The point is not that conservative Mennonite or Amish communities are idyllic or that “the ban” is not so onerous, but rather that strict piety and even its enforcement can have the effect of protecting not just communities but families and individuals. Specifically, the proscription of extra-marital affairs protects women from suffering in ignominy and silence of the way portrayed by Johan’s wife. Ethical misconduct of this magnitude would never stay put in a densely-networked Mennonite community. It has a way of getting round to the light of day. And when they do, their protagonists are not given Johan’s luxury of ponderous indecision at the expense of a tortured-but-submissive wife. Reygadas’s film, because it focuses only on individuals and never moves beyond the scope of the family, cannot hope to capture the sense of what it is like to grow up–or grow old–in a dense, strict religious community. The longish final scene of a funeral is a perfect example of the director’s myopic misunderstanding.* In the scene, Johan and his family is surrounded by a handful of resigned family members, shell-shocked but stoic in the midst of their tragedy. I have never heard of a tiny, sparsely-attended Mennonite or Amish funeral. They are actually very large social affairs, with tons of food and hundreds of guests. I once spent a weekend in the home of some elderly conservative Mennonites in Belize (an off-shoot of the Mexican group) who told me that they were spending much of their time going to the funerals of friends and family in Belize and Canada. Nor are conservative Mennonites heroes of emotional stoicism like Esther’s children, who gaze perplexedly at her coffin, almost in wonderment.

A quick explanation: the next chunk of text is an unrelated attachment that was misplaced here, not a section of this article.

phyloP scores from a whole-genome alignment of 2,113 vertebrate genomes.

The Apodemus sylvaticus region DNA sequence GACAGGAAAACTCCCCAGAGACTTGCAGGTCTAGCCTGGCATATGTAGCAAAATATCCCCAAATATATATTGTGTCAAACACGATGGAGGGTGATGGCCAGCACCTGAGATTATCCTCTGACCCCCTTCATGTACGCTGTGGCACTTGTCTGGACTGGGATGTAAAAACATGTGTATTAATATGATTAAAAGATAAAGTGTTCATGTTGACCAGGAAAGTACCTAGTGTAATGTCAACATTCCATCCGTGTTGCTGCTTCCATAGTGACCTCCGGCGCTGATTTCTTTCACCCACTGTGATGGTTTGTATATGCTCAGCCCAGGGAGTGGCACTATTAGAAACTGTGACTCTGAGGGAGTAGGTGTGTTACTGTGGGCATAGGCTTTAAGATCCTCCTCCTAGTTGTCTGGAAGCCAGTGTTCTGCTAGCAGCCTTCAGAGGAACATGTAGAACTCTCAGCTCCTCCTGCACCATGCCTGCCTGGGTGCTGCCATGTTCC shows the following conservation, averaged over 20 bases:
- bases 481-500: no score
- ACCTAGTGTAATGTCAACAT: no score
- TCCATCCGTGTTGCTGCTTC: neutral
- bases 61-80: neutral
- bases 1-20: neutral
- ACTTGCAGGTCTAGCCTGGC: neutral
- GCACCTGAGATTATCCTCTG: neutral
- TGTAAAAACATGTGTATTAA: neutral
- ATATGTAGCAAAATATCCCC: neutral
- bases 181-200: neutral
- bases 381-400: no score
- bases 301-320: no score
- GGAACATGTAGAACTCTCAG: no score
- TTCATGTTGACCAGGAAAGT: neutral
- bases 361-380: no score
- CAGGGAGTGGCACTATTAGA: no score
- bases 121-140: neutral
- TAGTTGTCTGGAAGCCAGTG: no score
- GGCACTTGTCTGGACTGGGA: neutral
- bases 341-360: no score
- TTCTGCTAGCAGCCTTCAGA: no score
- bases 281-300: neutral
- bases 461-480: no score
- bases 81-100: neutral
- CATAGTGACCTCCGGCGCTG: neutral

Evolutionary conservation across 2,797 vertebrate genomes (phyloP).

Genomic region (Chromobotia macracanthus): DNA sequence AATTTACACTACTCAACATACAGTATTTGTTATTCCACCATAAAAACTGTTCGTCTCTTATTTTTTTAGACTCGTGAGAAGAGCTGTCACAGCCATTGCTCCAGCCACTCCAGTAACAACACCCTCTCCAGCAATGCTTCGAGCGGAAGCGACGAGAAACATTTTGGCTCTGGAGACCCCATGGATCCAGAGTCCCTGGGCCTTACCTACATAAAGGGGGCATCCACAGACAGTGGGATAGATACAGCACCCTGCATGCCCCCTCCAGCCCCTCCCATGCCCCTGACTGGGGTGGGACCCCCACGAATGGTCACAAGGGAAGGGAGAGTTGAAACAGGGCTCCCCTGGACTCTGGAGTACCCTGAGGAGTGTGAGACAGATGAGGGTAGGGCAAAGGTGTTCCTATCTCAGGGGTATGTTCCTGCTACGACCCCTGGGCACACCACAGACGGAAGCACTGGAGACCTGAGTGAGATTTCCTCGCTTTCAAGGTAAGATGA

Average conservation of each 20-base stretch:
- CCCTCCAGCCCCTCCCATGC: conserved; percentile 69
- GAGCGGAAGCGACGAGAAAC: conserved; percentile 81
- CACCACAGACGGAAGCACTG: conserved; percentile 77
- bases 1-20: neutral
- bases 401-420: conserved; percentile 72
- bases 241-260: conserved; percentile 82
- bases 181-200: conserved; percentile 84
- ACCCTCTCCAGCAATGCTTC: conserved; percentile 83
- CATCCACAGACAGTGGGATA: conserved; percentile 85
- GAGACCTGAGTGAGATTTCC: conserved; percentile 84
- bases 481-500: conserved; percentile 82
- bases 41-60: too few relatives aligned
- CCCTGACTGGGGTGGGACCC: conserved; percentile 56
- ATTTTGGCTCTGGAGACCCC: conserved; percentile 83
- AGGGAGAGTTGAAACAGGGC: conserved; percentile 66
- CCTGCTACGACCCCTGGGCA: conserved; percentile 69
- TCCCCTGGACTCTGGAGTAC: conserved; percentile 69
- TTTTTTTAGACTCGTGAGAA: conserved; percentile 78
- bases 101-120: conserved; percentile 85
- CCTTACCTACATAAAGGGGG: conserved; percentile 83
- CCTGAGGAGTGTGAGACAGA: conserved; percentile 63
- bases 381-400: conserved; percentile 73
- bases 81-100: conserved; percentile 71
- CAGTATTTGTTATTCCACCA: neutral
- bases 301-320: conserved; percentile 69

In short, I found Reygadas’s film disappointing and the story unconvincing because I saw little evidence in it of the network density that characterizes typical conservative Mennonite communities. That density can be oppressive for sure, but it does not leave individuals alone, in existential wasteland, in their suffering. Johan and Esther (not to mention Mistress Marianne) are adrift in this film. If I had to put it in sociological terms, I would say that the film lacks “understanding” of the Mennonite social world or what Weber called “Verstehen” and therefore fails to meet the criteria for good classroom film–film that helps students understand a social world that is distant from their own. I’m disappointed to report that I won’t be showing it to my students any time soon.